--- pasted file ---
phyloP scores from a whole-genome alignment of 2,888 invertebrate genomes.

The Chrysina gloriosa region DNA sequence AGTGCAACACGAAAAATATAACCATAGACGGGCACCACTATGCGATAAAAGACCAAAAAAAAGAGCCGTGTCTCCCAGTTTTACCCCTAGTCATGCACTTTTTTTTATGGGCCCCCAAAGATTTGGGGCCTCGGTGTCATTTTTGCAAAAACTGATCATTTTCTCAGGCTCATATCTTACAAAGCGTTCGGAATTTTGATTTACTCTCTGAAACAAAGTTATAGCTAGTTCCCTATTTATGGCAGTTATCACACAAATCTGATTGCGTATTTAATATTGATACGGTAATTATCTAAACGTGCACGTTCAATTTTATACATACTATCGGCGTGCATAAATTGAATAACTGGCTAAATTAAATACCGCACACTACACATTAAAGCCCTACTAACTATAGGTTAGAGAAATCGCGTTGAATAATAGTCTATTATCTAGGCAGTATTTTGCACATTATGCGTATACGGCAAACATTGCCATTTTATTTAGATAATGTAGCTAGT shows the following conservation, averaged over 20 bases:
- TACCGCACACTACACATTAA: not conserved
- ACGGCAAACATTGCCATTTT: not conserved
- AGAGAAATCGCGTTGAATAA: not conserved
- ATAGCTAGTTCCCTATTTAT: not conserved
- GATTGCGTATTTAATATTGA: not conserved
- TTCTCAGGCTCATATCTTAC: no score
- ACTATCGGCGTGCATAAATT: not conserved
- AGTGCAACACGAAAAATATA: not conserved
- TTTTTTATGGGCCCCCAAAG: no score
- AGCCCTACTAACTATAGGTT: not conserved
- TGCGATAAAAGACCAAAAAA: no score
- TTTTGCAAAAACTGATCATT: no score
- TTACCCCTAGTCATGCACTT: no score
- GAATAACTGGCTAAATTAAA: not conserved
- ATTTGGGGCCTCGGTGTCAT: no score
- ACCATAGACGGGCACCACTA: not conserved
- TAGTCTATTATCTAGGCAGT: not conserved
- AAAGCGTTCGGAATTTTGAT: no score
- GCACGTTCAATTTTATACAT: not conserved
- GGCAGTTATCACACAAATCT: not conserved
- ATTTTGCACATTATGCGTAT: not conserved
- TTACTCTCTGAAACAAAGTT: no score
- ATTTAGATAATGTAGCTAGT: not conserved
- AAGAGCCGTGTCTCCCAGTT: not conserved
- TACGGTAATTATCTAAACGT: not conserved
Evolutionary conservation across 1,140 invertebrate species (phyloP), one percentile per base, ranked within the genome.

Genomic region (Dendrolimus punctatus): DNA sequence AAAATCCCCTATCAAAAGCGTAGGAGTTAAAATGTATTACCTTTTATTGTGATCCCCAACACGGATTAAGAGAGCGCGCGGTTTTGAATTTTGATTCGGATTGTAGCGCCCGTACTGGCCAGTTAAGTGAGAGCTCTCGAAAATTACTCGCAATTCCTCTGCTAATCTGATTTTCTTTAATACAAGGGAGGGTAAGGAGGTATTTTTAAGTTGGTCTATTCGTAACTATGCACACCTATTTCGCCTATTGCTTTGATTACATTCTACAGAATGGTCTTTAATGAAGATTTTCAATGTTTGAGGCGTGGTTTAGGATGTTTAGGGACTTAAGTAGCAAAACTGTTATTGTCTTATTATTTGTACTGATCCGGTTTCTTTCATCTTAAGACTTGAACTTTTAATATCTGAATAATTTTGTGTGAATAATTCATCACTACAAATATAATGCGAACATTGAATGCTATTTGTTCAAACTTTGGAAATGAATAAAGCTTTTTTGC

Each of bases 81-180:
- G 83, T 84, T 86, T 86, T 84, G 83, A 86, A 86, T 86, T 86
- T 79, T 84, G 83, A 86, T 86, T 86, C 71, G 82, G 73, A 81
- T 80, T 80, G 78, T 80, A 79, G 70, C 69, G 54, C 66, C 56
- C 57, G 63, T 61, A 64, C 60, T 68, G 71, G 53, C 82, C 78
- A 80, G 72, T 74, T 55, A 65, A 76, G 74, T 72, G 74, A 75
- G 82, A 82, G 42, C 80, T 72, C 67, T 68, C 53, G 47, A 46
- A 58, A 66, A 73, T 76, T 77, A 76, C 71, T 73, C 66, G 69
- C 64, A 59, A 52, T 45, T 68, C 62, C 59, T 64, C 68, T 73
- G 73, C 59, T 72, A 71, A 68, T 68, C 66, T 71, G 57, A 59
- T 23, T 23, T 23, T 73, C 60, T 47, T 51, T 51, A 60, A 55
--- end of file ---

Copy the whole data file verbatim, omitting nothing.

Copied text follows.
phyloP scores from a whole-genome alignment of 2,888 invertebrate genomes.

The Chrysina gloriosa region DNA sequence AGTGCAACACGAAAAATATAACCATAGACGGGCACCACTATGCGATAAAAGACCAAAAAAAAGAGCCGTGTCTCCCAGTTTTACCCCTAGTCATGCACTTTTTTTTATGGGCCCCCAAAGATTTGGGGCCTCGGTGTCATTTTTGCAAAAACTGATCATTTTCTCAGGCTCATATCTTACAAAGCGTTCGGAATTTTGATTTACTCTCTGAAACAAAGTTATAGCTAGTTCCCTATTTATGGCAGTTATCACACAAATCTGATTGCGTATTTAATATTGATACGGTAATTATCTAAACGTGCACGTTCAATTTTATACATACTATCGGCGTGCATAAATTGAATAACTGGCTAAATTAAATACCGCACACTACACATTAAAGCCCTACTAACTATAGGTTAGAGAAATCGCGTTGAATAATAGTCTATTATCTAGGCAGTATTTTGCACATTATGCGTATACGGCAAACATTGCCATTTTATTTAGATAATGTAGCTAGT shows the following conservation, averaged over 20 bases:
- TACCGCACACTACACATTAA: not conserved
- ACGGCAAACATTGCCATTTT: not conserved
- AGAGAAATCGCGTTGAATAA: not conserved
- ATAGCTAGTTCCCTATTTAT: not conserved
- GATTGCGTATTTAATATTGA: not conserved
- TTCTCAGGCTCATATCTTAC: no score
- ACTATCGGCGTGCATAAATT: not conserved
- AGTGCAACACGAAAAATATA: not conserved
- TTTTTTATGGGCCCCCAAAG: no score
- AGCCCTACTAACTATAGGTT: not conserved
- TGCGATAAAAGACCAAAAAA: no score
- TTTTGCAAAAACTGATCATT: no score
- TTACCCCTAGTCATGCACTT: no score
- GAATAACTGGCTAAATTAAA: not conserved
- ATTTGGGGCCTCGGTGTCAT: no score
- ACCATAGACGGGCACCACTA: not conserved
- TAGTCTATTATCTAGGCAGT: not conserved
- AAAGCGTTCGGAATTTTGAT: no score
- GCACGTTCAATTTTATACAT: not conserved
- GGCAGTTATCACACAAATCT: not conserved
- ATTTTGCACATTATGCGTAT: not conserved
- TTACTCTCTGAAACAAAGTT: no score
- ATTTAGATAATGTAGCTAGT: not conserved
- AAGAGCCGTGTCTCCCAGTT: not conserved
- TACGGTAATTATCTAAACGT: not conserved
Evolutionary conservation across 1,140 invertebrate species (phyloP), one percentile per base, ranked within the genome.

Genomic region (Dendrolimus punctatus): DNA sequence AAAATCCCCTATCAAAAGCGTAGGAGTTAAAATGTATTACCTTTTATTGTGATCCCCAACACGGATTAAGAGAGCGCGCGGTTTTGAATTTTGATTCGGATTGTAGCGCCCGTACTGGCCAGTTAAGTGAGAGCTCTCGAAAATTACTCGCAATTCCTCTGCTAATCTGATTTTCTTTAATACAAGGGAGGGTAAGGAGGTATTTTTAAGTTGGTCTATTCGTAACTATGCACACCTATTTCGCCTATTGCTTTGATTACATTCTACAGAATGGTCTTTAATGAAGATTTTCAATGTTTGAGGCGTGGTTTAGGATGTTTAGGGACTTAAGTAGCAAAACTGTTATTGTCTTATTATTTGTACTGATCCGGTTTCTTTCATCTTAAGACTTGAACTTTTAATATCTGAATAATTTTGTGTGAATAATTCATCACTACAAATATAATGCGAACATTGAATGCTATTTGTTCAAACTTTGGAAATGAATAAAGCTTTTTTGC

Each of bases 81-180:
- G 83, T 84, T 86, T 86, T 84, G 83, A 86, A 86, T 86, T 86
- T 79, T 84, G 83, A 86, T 86, T 86, C 71, G 82, G 73, A 81
- T 80, T 80, G 78, T 80, A 79, G 70, C 69, G 54, C 66, C 56
- C 57, G 63, T 61, A 64, C 60, T 68, G 71, G 53, C 82, C 78
- A 80, G 72, T 74, T 55, A 65, A 76, G 74, T 72, G 74, A 75
- G 82, A 82, G 42, C 80, T 72, C 67, T 68, C 53, G 47, A 46
- A 58, A 66, A 73, T 76, T 77, A 76, C 71, T 73, C 66, G 69
- C 64, A 59, A 52, T 45, T 68, C 62, C 59, T 64, C 68, T 73
- G 73, C 59, T 72, A 71, A 68, T 68, C 66, T 71, G 57, A 59
- T 23, T 23, T 23, T 73, C 60, T 47, T 51, T 51, A 60, A 55